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Where can I find Dover Sole

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in Central or North NJ ? In a restaurant rather than a store.

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  1. Blue Point Grill in Princeton may have it. Best to call ahead as they frequently change the menu based on the market.

    http://bluepoint.jmgroupprinceton.com...

    1. Last week I had it had LuNello's in Cedar Grove and they also had it at LaPergola in Millburn.

      2 Replies
      1. re: SuzieQ

        oooh...good call! I'm way overdue for LuNello's.

        1. re: coldbeer

          Yes, absolutely. I too am overdue for LuNello's...

      2. The Chef's Table in Franklin Lakes used to have it on their menu as well.

        1. It's always on the menu at Portofino's in Tinton Falls. I haven't ordered it - it's expensive - but friends of mine have and they've enjoyed it. It's a very good restaurant.

          1. It's hard to find real Dover Sole... what we get is usually "Pacific Dover Sole" (though often labeled merely "Dover Sole") which is quite different. Following from Wikipedia:

            "Because of its prestige, the name 'Dover sole' was borrowed to name the eastern Pacific species Microstomus pacificus, a quite distinct species with different culinary properties: the Pacific sole has thinner, less firm fillets and sells for a lower price."
            http://en.wikipedia.org/wiki/Common_sole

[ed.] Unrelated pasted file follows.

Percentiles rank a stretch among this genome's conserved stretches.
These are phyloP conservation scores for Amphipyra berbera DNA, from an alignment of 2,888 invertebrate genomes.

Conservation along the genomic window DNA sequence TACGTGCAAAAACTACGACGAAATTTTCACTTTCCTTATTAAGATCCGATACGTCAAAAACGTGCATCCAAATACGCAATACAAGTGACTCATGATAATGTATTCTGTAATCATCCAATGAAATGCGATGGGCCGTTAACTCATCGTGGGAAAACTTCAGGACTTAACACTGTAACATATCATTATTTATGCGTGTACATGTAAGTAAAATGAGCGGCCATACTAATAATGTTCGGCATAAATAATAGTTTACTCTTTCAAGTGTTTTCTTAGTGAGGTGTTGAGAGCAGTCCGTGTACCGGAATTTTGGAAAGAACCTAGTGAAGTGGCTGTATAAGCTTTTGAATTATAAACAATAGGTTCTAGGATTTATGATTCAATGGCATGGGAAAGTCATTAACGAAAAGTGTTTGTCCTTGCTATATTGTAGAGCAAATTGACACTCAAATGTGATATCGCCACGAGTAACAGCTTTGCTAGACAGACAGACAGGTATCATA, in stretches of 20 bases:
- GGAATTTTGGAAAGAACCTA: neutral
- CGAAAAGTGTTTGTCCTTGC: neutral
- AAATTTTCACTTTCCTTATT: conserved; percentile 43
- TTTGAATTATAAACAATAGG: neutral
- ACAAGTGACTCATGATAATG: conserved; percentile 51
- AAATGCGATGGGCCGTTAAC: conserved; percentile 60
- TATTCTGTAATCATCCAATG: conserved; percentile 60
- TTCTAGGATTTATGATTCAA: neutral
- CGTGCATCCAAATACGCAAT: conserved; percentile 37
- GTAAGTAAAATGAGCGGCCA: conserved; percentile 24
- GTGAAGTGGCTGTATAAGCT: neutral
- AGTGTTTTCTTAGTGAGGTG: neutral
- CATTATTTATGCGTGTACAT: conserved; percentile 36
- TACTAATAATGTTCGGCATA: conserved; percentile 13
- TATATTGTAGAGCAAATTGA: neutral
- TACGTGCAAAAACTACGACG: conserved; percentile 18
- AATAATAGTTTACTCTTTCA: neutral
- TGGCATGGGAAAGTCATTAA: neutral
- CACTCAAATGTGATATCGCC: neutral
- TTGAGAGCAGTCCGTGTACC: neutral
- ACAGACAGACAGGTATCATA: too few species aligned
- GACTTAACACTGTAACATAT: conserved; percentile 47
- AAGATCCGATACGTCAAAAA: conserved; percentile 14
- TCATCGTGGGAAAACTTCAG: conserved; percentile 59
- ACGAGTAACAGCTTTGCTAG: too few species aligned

2 Replies
            1. re: drongo

              The I suggest Greens - a very good restaurant located near Fortnum & Mason's in London.

              1. re: mairemartello

                LOL. You can get it a little closer than that.

                E.g. look at this NY Times article from last year: http://www.nytimes.com/2011/06/22/din...

                Sam Sifton didn't much like the restaurant he was reviewing ("pensioner food for those who run pension funds"), but to quote a relevant part:

                "The greatest restaurant fish in the world may be Dover sole, an exquisite flounder of eastern Atlantic heritage that takes its name from the English port from which its best hunters once sailed. Diners love the fillets for their mild, sweet flavor and for the way the edges crisp in the heat. ... Dover sole does not come cheap. Hauled from the sand and mud seabeds of coastal Europe and North Africa (and mostly sold out of the Netherlands now), then shipped by air to the United States, the fish commands prices commensurate with the journey and the power of its name. It is rare to find it in a New York restaurant for less than $40 a plate ..."

                Incidentally, I see we have another interesting thread here on "Dover Sole" -- http://chowhound.chow.com/topics/577963